# Discrepancy theory

In mathematics, **discrepancy theory** describes the deviation of a situation from the state one would like it to be in. It is also called the **theory of irregularities of distribution**. This refers to the theme of *classical* discrepancy theory, namely distributing points in some space such that they are evenly distributed with respect to some (mostly geometrically defined) subsets. The discrepancy (irregularity) measures how far a given distribution deviates from an ideal one.

Discrepancy theory can be described as the study of inevitable irregularities of distributions, in measure-theoretic and combinatorial settings. Just as Ramsey theory elucidates the impossibility of total disorder, discrepancy theory studies the deviations from total uniformity.

A significant event in the history of discrepancy theory was the 1916 paper of Weyl on the uniform distribution of sequences in the unit interval.^{[1]}

## Theorems

Discrepancy theory is based on the following classic theorems:

- The theorem of van Aardenne–Ehrenfest
- Axis-parallel rectangles in the plane (Roth, Schmidt)
- Discrepancy of half-planes (Alexander, Matoušek)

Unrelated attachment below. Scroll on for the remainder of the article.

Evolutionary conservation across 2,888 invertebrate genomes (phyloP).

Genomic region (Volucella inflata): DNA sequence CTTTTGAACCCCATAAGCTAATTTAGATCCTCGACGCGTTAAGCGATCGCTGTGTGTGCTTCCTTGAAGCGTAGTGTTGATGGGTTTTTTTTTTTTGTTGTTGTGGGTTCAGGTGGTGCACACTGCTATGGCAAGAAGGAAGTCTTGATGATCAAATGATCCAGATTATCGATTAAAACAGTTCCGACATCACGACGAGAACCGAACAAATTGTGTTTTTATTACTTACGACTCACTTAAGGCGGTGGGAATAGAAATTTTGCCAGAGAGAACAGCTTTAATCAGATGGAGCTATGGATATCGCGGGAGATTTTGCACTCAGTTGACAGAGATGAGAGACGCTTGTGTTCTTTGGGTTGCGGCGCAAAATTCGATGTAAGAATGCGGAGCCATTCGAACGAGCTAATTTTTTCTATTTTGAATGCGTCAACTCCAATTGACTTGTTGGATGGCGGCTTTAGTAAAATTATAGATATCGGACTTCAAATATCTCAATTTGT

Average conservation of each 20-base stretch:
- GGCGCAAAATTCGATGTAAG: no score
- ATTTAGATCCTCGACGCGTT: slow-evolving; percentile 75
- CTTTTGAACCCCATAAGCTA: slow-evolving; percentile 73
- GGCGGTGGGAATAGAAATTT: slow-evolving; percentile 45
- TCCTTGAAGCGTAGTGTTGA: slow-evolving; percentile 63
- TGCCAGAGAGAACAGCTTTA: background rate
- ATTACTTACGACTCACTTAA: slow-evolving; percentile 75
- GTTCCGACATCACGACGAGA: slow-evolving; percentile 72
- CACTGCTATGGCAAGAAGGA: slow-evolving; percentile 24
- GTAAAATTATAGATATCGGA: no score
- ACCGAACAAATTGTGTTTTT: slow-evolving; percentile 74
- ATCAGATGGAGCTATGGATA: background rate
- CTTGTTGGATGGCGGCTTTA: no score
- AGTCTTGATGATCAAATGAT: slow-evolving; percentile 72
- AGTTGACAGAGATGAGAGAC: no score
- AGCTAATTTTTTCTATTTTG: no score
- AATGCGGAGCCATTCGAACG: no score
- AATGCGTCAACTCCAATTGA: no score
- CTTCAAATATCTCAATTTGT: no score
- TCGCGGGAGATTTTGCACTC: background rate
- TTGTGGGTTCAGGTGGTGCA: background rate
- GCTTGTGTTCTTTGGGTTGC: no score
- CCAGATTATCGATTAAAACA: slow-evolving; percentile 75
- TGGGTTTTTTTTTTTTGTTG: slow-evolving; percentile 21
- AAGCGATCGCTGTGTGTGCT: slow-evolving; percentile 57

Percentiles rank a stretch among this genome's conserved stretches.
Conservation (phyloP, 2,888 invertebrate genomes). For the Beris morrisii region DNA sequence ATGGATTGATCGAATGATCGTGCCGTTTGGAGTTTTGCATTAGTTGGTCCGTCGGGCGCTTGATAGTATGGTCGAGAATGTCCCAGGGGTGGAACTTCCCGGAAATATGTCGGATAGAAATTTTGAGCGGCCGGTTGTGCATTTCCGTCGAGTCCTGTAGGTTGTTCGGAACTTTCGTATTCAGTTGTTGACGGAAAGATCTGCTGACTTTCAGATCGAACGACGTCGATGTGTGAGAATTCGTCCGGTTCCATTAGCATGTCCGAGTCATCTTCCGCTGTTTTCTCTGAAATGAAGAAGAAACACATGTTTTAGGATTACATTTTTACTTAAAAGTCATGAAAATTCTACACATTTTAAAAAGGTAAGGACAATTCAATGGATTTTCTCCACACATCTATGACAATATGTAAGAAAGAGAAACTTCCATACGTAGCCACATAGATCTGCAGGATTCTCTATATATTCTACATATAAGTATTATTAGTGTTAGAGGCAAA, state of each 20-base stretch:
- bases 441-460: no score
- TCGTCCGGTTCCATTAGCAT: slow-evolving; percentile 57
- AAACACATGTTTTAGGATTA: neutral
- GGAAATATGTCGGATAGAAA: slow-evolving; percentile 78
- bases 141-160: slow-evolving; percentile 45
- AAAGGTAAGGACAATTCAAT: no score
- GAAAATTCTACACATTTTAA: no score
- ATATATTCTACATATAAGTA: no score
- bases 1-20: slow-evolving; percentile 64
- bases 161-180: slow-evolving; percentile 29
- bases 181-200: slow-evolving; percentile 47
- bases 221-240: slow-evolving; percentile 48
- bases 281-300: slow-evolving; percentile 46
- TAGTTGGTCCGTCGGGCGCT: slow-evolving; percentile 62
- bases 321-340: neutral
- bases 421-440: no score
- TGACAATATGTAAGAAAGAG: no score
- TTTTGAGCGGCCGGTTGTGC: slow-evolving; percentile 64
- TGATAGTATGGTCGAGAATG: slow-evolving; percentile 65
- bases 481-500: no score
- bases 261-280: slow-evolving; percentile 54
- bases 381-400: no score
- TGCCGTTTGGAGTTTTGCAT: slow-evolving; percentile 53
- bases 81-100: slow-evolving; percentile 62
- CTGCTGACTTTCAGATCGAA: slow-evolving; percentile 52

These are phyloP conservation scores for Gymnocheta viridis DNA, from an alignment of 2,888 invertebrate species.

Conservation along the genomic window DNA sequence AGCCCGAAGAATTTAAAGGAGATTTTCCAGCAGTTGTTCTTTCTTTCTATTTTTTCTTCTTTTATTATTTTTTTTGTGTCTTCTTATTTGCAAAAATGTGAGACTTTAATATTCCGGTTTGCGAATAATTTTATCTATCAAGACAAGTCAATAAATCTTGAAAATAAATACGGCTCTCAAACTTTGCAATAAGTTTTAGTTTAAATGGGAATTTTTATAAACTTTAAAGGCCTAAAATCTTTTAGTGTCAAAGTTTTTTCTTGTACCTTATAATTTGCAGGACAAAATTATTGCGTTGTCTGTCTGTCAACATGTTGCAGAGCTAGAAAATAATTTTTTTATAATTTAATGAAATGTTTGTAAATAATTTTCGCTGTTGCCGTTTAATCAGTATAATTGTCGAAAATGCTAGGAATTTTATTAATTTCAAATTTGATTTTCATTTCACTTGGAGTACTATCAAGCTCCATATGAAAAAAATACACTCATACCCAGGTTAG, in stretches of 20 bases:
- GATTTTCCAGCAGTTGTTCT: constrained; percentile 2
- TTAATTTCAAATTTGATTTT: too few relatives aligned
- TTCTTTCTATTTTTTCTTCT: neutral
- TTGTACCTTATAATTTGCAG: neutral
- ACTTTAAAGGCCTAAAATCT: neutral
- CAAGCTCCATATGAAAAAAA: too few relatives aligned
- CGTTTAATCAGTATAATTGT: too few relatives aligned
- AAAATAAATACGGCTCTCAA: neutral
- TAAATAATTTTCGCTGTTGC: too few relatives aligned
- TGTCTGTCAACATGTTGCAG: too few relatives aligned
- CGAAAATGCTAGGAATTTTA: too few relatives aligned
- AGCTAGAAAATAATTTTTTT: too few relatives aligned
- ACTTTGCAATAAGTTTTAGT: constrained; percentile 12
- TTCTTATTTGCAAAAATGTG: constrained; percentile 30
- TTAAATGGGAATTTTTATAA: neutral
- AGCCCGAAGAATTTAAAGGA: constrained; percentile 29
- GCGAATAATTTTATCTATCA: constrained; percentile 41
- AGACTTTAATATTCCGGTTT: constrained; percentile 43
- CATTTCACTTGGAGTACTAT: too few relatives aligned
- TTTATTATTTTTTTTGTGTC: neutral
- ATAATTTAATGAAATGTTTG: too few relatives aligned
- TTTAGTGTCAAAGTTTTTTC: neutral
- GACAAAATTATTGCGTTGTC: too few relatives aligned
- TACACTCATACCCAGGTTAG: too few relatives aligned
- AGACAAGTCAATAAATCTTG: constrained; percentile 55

- Arithmetic progressions (Roth, Sarkozy, Beck, Matousek & Spencer)
- Beck–Fiala theorem
^{[2]} - Six Standard Deviations Suffice (Spencer)
^{[3]}

## Major open problems

The unsolved problems relating to discrepancy theory include:

- Axis-parallel rectangles in dimensions three and higher (folklore)
- Komlós conjecture
- Heilbronn triangle problem on the minimum area of a triangle determined by three points from an
*n*-point set

## Applications

Applications for discrepancy theory include:

- Numerical integration: Monte Carlo methods in high dimensions.
- Computational geometry: Divide-and-conquer algorithm.
- Image processing: Halftoning

## See also

## References

- ↑ Weyl, Hermann (1 September 1916). "Über die Gleichverteilung von Zahlen mod. Eins" (in de).
*Mathematische Annalen***77**(3): 313–352. doi:10.1007/BF01475864. ISSN 1432-1807. https://doi.org/10.1007/BF01475864. - ↑ József Beck and Tibor Fiala. ""Integer-making" theorems".
*Discrete Applied Mathematics***3**(1): 1–8. doi:10.1016/0166-218x(81)90022-6. - ↑ Joel Spencer (June 1985). "Six Standard Deviations Suffice".
*Transactions of the American Mathematical Society*(Transactions of the American Mathematical Society, Vol. 289, No. 2)**289**(2): 679–706. doi:10.2307/2000258.

## Further reading

- Beck, József; Chen, William W. L. (1987).
*Irregularities of Distribution*. New York: Cambridge University Press. ISBN 0-521-30792-9. - Chazelle, Bernard (2000).
*The Discrepancy Method: Randomness and Complexity*. New York: Cambridge University Press. ISBN 0-521-77093-9. https://archive.org/details/discrepancymetho0000chaz. - Matousek, Jiri (1999).
*Geometric Discrepancy: An Illustrated Guide*. Algorithms and combinatorics.**18**. Berlin: Springer. ISBN 3-540-65528-X.

Original source: https://en.wikipedia.org/wiki/ Discrepancy theory.
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